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Study Suggests Genetics Plays a Role in Determining Oral Health

Study Suggests Genetics Plays a Role in Determining Oral Health

When it comes to teeth whitening in Erie, our team at Impressions Dental works hard to provide our patients with the tools needed enjoy a brilliantly bright and healthy-looking smile.

A lot of competing factors play a role in determining whether a patient needs to see a cosmetic dentist in order to achieve the smile they desire. Diet, daily oral hygiene routines, and habits like smoking all play an important role. While most of these factors fall firmly in the realm of what patients can control, there is another equally important factor we simply must accept as out of our control – our genetics.

Decades worth of research has found that tooth decay and gum disease play a significant role in determining our risk for a variety of serious health problems like heart disease, diabetes, and stroke. Despite this established connection, the role our genetics play in determining our oral health still remains largely unknown. However, new research conducted by a team at the University of Bristol now suggests that hereditary traits could play a role in determining our risk for tooth decay and gum disease.

Understanding the Connection

Tooth decay and gum disease rank as two of the most common issues affecting the world’s health. In the U.S. alone, half of all adults 30 and over have periodontitis, a severe form of gum disease, according to the Centers for Disease Control and Prevention. But, unlike many other well-known diseases, the understanding of whether our genes increase the risk for developing these types of dental disease is still fairly limited.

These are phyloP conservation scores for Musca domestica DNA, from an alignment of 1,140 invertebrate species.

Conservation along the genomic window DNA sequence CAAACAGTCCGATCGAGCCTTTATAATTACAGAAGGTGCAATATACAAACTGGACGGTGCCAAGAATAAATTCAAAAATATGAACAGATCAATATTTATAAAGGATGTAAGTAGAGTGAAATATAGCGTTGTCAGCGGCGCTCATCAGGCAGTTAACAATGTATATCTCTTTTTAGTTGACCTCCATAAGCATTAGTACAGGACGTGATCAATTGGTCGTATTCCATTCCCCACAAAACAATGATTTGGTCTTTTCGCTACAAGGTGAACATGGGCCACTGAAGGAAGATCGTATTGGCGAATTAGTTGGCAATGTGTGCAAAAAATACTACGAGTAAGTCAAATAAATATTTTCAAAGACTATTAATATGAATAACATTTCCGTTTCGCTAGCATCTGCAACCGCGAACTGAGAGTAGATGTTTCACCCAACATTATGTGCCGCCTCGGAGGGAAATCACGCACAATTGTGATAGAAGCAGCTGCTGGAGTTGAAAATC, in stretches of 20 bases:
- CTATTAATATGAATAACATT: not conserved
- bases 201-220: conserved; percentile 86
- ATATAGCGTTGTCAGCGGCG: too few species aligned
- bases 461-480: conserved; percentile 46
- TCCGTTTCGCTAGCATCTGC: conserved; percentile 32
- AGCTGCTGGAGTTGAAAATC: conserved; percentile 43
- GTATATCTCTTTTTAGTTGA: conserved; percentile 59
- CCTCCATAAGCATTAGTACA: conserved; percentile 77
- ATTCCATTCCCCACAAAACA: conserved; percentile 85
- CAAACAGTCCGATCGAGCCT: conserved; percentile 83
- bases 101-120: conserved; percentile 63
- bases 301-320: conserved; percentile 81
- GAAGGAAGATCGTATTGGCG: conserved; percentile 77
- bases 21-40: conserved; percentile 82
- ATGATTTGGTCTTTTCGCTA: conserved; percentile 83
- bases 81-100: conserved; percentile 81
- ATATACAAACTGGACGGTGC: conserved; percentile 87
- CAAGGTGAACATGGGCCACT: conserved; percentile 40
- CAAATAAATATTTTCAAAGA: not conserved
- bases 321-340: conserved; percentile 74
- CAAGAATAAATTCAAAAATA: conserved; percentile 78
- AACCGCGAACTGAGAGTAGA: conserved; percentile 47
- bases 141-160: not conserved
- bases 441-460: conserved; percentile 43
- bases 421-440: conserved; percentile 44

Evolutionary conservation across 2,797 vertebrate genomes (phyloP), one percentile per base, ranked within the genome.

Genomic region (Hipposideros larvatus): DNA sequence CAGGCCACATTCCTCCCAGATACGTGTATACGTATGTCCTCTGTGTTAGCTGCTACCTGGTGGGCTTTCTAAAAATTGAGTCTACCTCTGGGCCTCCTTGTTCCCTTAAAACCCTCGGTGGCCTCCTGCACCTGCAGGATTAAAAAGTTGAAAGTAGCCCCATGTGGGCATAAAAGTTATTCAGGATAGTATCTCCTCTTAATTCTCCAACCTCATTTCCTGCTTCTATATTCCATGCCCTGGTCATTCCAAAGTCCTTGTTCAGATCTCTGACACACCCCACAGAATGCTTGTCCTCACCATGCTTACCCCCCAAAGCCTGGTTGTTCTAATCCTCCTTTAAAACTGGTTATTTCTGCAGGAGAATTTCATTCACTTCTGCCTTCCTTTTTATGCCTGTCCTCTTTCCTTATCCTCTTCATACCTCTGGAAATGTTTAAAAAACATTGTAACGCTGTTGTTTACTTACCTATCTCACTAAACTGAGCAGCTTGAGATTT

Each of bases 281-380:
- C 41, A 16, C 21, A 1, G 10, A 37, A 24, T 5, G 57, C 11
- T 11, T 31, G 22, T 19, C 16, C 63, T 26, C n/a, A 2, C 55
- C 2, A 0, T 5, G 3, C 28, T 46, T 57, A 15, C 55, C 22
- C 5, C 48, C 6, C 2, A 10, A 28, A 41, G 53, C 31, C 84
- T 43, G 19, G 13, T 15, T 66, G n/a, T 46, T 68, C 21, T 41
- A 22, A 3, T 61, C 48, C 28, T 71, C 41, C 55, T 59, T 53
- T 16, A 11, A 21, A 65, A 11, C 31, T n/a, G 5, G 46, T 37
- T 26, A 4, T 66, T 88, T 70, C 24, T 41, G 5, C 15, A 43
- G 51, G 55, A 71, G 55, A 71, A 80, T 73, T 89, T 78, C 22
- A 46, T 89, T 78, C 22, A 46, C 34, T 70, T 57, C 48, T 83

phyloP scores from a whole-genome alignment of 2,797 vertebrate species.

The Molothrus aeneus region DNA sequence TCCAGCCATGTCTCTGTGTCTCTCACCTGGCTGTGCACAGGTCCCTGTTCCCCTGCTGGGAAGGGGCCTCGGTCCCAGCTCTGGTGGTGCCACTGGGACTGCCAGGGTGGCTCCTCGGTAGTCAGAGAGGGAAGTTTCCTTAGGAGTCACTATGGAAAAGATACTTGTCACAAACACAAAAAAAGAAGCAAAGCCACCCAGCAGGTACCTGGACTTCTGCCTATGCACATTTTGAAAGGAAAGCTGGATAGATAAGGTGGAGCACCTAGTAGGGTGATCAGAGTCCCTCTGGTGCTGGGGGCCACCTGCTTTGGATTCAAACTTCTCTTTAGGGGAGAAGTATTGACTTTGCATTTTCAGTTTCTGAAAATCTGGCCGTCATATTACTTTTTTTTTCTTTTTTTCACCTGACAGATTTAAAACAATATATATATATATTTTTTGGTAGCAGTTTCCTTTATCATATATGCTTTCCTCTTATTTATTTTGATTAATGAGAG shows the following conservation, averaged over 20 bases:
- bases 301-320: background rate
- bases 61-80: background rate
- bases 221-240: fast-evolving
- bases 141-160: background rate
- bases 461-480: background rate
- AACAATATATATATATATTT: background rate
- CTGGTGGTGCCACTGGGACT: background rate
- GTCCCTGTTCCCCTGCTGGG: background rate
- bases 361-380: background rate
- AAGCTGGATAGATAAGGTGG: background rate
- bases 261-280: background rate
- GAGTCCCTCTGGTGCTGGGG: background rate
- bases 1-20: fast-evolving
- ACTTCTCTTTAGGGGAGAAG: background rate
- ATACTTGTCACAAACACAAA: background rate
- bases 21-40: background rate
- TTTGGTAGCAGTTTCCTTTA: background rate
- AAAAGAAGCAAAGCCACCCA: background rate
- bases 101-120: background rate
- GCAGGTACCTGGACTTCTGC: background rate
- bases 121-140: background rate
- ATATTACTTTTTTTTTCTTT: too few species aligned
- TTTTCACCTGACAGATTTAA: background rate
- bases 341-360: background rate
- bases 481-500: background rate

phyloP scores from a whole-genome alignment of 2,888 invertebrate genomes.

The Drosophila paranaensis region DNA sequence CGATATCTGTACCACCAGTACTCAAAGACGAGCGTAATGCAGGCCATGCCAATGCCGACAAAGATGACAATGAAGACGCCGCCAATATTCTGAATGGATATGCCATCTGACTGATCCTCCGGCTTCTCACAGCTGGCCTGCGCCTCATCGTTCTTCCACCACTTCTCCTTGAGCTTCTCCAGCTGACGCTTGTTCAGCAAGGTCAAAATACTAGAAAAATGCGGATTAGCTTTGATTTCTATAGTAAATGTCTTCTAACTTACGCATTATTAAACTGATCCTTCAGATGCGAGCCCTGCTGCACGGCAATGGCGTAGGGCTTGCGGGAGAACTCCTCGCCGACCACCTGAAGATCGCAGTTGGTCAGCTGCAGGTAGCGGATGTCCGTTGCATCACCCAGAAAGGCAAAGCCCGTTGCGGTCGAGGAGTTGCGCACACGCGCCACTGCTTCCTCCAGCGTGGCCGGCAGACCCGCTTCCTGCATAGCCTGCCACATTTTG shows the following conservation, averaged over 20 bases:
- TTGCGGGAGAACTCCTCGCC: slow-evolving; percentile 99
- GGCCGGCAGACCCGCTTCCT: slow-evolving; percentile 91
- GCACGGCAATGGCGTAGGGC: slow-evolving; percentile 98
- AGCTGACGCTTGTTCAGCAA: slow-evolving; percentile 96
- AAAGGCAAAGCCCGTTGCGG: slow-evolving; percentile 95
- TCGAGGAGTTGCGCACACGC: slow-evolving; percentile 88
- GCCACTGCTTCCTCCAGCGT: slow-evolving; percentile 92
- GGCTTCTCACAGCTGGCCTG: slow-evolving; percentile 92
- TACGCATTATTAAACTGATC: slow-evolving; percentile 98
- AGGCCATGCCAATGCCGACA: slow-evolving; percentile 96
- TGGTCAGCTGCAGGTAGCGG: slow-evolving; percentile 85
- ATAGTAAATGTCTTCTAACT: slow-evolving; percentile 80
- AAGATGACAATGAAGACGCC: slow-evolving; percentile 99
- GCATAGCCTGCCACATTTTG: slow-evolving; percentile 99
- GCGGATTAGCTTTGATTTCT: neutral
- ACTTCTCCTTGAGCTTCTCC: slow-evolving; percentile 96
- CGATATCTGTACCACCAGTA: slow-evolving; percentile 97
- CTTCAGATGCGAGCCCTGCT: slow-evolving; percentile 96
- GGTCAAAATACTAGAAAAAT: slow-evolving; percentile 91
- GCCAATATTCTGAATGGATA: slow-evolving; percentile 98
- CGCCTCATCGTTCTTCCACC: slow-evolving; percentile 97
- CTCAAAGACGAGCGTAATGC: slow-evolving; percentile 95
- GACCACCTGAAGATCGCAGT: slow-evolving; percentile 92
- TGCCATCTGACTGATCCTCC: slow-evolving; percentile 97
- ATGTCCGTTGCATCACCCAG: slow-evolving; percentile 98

Family history of cancer, diabetes, heart disease, and high blood pressure can help inform doctors about a patient’s risk for developing these types of health problems. However, researchers have had a hard time determining why two different patients can eat the same diet but only one of them develops cavities and gum disease. That is until now.

Researchers from the University of Bristol and other institutions abroad have conducted research that now makes it clear that genes may play a bigger role in determining our individual oral health risk than previous assumed.

In their study, which was published in the journal Nature Communications, researchers combined data collected as part of nine international clinical studies that involved over 62,000 participants with data collected from the UK Biobank that included over 461,000 participants. This large pool makes this study the largest ever of its kind. Researchers analyzed the data by scanning millions of strategic points in the human genome to determine which genes were linked to dental diseases.

Researchers successfully identified 47 new genes with connections to tooth decay. The study was also able to confirm a previously known immune-related gene is linked to periodontitis. Among the different genes identified by researchers linked to tooth decay are those that also help the teeth and jaw to form, help the body to produce saliva, and effect how bacteria can cling to our teeth.

Protecting Your Oral Health

Researchers stressed that while the initial findings of their study suggest genetics could help to influence our oral health, daily practices like brushing and flossing play a much larger role.

Patients who may have a genetic predisposition to tooth decay and gum disease can still lower their risk for these diseases by brushing twice a day, flossing daily, eating a balanced diet, and scheduling regular exams and cleanings with our team at Impressions Dental. In fact, it becomes even more important that patients with a genetic predisposition to developing oral problems practice these preventative steps to lower their risk and maintain their oral health.

So if interested in teeth whitening in Erie, remember that a healthy smile isn’t always something we can control. But, thanks to the advanced care provided by our doctors, patients have the ability to continue smiling brightly, no matter what their genes may say.

 

 

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